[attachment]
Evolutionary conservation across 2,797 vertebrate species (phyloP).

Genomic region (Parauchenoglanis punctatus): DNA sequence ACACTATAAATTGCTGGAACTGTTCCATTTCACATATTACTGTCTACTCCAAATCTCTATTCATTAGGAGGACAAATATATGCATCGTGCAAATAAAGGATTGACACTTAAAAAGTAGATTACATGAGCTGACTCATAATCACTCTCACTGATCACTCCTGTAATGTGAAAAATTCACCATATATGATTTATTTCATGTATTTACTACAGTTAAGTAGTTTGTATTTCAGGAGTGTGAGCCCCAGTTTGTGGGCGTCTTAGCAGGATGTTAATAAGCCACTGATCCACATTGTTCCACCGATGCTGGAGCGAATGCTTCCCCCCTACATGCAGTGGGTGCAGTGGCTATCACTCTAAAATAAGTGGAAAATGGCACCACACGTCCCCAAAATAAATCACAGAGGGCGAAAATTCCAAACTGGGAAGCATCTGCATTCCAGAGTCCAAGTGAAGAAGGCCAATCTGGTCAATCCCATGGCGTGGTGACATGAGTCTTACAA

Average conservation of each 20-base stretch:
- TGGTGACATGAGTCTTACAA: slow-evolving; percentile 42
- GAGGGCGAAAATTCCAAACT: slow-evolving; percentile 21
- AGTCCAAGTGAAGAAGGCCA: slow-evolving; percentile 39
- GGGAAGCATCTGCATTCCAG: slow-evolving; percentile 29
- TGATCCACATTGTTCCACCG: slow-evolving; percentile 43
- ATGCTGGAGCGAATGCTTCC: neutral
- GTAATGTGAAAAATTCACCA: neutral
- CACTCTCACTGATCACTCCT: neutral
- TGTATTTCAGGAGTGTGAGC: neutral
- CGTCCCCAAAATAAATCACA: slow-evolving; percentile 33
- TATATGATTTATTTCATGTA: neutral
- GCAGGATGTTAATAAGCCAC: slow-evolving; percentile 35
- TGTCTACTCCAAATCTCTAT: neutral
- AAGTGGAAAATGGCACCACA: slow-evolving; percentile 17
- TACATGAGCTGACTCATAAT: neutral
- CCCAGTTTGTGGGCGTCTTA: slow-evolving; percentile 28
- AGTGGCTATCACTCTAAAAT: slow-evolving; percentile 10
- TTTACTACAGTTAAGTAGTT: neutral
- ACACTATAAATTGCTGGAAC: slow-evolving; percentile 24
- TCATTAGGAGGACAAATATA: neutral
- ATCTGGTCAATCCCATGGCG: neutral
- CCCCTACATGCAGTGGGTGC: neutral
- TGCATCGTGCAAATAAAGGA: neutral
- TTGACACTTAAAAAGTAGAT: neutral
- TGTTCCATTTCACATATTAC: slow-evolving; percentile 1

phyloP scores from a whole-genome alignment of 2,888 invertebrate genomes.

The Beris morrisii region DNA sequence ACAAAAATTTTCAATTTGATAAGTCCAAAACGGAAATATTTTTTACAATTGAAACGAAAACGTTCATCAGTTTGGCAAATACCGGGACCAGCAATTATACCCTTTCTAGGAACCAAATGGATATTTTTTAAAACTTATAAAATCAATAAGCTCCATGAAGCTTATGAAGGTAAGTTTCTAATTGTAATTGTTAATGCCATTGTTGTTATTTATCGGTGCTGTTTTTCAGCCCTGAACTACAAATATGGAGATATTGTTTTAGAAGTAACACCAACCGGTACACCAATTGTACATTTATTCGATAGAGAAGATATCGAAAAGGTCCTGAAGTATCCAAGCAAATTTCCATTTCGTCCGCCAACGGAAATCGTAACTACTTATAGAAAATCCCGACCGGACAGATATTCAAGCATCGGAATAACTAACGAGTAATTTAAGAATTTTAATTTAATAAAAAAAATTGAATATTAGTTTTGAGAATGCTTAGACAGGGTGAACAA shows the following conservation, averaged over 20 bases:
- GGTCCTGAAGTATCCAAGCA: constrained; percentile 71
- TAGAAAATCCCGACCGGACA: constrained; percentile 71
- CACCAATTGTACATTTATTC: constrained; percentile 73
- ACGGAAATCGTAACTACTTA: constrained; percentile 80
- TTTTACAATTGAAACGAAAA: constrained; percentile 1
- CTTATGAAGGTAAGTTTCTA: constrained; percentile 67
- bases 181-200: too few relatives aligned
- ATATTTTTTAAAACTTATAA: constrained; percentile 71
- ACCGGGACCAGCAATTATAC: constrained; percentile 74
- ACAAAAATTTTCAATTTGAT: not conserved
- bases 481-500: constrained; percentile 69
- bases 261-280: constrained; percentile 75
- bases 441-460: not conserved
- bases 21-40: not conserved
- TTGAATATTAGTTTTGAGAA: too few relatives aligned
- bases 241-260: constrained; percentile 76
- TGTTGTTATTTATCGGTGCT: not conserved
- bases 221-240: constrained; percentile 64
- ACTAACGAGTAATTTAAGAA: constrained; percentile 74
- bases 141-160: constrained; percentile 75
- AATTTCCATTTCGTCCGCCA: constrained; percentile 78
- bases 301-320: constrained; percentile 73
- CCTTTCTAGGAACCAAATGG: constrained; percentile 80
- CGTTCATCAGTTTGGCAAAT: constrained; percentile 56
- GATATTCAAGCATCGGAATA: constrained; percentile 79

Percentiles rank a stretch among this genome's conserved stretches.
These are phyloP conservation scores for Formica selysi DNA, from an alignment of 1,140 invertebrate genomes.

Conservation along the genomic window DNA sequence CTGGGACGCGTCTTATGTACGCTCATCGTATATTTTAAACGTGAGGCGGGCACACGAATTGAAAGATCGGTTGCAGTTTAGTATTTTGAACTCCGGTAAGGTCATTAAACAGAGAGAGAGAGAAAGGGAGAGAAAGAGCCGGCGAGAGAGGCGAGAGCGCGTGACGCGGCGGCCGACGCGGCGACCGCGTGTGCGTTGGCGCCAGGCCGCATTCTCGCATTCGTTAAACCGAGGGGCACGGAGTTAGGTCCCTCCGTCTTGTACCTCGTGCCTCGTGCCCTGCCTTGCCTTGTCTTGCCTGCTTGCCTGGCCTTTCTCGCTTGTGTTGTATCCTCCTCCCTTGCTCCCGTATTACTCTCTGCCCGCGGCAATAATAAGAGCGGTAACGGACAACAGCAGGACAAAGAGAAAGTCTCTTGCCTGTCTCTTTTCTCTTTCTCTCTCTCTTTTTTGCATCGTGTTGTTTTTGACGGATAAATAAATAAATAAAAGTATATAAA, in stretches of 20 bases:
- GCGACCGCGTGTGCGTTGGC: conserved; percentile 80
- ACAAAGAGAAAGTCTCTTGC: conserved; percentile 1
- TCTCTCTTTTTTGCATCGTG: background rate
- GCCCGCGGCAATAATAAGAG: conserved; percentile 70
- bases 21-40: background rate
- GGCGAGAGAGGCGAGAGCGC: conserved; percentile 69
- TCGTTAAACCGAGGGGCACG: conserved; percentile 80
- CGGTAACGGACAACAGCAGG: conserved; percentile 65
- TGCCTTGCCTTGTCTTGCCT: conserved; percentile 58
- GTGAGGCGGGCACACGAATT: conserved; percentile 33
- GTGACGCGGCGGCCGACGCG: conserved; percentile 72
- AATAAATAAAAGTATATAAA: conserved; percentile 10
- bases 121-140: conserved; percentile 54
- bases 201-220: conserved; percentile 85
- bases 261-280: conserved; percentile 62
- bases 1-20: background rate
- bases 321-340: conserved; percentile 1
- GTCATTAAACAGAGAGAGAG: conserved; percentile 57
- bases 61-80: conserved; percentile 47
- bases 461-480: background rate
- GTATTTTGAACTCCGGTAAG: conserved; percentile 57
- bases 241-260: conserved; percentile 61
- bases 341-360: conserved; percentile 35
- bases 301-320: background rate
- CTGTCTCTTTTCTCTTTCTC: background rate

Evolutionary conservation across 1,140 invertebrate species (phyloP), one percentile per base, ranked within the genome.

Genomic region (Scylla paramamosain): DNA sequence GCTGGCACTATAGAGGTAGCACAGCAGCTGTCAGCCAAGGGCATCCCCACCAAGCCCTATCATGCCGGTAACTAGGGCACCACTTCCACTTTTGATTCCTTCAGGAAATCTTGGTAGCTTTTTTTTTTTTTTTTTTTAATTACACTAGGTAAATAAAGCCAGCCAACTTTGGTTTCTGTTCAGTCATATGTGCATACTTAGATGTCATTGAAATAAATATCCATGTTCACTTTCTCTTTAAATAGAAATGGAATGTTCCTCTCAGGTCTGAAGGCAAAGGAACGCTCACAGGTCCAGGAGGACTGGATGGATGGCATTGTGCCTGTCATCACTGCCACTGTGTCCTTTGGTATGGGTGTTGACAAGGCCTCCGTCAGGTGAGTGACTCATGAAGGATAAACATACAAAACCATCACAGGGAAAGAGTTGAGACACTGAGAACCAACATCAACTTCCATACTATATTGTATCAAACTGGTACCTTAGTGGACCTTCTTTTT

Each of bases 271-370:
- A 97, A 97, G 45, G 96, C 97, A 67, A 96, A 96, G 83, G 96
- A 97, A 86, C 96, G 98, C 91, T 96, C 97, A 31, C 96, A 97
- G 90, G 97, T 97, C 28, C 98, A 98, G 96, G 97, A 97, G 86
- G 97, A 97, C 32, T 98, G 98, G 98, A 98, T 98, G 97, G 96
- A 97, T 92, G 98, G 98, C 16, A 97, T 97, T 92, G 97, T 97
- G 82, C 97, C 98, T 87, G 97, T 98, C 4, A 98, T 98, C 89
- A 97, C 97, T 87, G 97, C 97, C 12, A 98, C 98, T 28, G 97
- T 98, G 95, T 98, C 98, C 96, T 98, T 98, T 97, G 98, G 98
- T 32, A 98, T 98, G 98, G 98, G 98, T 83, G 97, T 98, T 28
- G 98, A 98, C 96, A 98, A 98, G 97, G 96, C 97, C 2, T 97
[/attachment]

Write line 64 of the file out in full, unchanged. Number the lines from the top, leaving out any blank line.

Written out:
- GGCGAGAGAGGCGAGAGCGC: conserved; percentile 69